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A case history in how Congress dealt with the Great Influenza

In October 1918, during the depths of the influenza pandemic, Rep. Martin D. Foster, an Illinois Democrat, wanted to pass a bill to bolster the depleted ranks of doctors who could be called on to treat local outbreaks. It seemed like a good idea — tens of thousands of doctors were then serving overseas in World War I and the fear was there weren’t enough health professionals to care for the sick.

There was just one problem. So many lawmakers had gone ill, there weren’t enough for a quorum in the House — only 178 showed up, according to the website of the House Historian and Clerk. The speaker ruled against considering the bill and adjourned the House.

The next morning, Oct. 15, only 50 members were present. “But, in a remarkable step, those present had agreed to a ‘modus vivendi,’” according to the post, “under a unanimous consent agreement that would only work if no one ask for a quorum call.” At first, two lawmakers objected, but eventually withdrew. During debate, Foster, himself a doctor, convinced lawmakers that local physicians would not be taken from towns that badly needed the help. The bill passed, and the speaker adjourned, citing the lack of a quorum.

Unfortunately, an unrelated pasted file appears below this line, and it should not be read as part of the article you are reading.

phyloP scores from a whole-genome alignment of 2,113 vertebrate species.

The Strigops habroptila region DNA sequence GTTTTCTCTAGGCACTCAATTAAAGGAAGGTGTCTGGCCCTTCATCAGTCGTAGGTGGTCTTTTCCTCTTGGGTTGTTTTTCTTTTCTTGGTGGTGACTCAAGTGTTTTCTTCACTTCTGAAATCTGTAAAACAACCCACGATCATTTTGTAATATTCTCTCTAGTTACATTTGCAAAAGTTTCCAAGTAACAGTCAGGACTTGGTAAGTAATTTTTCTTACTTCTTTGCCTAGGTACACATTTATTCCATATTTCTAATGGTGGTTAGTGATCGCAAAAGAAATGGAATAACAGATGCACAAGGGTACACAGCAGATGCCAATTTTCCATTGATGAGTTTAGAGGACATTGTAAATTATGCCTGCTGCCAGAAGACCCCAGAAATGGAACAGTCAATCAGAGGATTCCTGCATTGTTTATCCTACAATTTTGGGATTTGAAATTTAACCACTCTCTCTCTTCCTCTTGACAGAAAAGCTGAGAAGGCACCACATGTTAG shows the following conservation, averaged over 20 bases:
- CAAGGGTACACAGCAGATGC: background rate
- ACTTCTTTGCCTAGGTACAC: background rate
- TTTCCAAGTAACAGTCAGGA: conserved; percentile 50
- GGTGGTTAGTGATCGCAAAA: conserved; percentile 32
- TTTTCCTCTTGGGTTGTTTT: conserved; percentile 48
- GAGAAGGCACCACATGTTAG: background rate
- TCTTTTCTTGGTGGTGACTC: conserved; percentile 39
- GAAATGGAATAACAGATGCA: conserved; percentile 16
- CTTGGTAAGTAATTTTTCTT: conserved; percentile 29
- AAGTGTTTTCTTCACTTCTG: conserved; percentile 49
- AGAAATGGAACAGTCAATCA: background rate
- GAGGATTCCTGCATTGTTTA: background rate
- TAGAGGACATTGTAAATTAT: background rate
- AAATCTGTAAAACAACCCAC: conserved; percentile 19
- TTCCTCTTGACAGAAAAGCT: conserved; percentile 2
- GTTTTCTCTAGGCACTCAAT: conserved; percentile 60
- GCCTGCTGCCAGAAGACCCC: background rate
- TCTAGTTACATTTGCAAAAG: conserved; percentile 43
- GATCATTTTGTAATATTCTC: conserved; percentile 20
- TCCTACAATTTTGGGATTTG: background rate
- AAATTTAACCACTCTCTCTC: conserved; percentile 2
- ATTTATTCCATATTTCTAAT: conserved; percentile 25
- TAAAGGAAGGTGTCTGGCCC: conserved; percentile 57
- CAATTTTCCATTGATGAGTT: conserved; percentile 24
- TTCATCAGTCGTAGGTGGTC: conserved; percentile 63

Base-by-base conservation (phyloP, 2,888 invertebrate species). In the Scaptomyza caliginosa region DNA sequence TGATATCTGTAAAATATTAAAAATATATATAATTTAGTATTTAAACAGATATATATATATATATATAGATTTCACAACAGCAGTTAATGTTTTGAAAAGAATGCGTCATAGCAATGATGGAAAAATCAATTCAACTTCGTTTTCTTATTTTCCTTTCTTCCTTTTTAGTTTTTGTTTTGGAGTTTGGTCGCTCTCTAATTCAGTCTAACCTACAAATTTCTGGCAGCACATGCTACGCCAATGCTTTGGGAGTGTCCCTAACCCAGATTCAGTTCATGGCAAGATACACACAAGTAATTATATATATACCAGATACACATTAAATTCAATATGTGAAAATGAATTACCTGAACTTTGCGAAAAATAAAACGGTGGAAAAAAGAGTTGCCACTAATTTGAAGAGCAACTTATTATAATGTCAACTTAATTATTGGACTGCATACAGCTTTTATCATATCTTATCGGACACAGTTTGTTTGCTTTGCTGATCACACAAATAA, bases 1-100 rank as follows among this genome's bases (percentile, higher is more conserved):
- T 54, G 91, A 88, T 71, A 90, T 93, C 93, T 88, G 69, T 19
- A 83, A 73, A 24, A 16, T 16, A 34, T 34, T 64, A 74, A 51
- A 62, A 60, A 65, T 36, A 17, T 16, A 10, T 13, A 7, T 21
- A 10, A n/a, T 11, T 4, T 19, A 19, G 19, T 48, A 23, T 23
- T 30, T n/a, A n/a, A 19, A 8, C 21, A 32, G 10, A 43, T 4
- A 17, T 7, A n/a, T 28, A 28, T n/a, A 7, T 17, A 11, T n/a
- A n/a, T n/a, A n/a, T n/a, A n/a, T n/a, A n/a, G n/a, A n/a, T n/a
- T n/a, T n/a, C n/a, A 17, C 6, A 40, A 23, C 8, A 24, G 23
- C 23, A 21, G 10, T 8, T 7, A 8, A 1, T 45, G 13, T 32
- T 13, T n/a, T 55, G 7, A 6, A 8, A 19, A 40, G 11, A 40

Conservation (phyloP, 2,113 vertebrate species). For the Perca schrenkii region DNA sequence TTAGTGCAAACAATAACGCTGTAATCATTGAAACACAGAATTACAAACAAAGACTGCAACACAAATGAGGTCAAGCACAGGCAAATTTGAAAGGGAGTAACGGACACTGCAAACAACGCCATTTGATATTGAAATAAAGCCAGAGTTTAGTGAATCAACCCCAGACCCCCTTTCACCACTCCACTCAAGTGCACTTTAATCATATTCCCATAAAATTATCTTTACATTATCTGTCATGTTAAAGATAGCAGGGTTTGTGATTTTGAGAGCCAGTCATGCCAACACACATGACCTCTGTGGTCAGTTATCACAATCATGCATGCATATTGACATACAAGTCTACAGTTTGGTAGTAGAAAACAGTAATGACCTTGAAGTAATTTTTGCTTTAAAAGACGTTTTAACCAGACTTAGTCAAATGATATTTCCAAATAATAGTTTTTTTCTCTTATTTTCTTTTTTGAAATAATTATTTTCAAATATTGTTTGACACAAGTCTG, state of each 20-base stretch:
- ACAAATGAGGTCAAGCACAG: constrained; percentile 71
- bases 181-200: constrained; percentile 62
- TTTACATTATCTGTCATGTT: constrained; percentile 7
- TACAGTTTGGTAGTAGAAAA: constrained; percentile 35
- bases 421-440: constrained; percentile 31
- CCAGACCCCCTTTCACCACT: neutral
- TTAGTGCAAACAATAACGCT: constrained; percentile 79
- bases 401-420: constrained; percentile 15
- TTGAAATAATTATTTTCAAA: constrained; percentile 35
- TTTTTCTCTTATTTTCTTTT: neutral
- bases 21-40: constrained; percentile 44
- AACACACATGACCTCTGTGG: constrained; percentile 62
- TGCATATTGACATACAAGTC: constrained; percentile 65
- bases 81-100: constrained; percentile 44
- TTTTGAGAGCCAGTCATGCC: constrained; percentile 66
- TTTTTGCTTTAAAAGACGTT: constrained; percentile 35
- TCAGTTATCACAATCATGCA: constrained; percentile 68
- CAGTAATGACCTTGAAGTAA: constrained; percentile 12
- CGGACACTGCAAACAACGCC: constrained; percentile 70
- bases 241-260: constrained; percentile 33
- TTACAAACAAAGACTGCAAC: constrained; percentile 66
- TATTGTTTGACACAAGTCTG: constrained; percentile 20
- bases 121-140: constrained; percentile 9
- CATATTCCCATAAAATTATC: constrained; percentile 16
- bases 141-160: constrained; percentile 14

The next day, the first member of the House died. At least two others later died from the flu. Foster, the sponsor of the bill, lost his reelection bid in a Republican wave. He died a year later “after several months illness,” according to his obituary.

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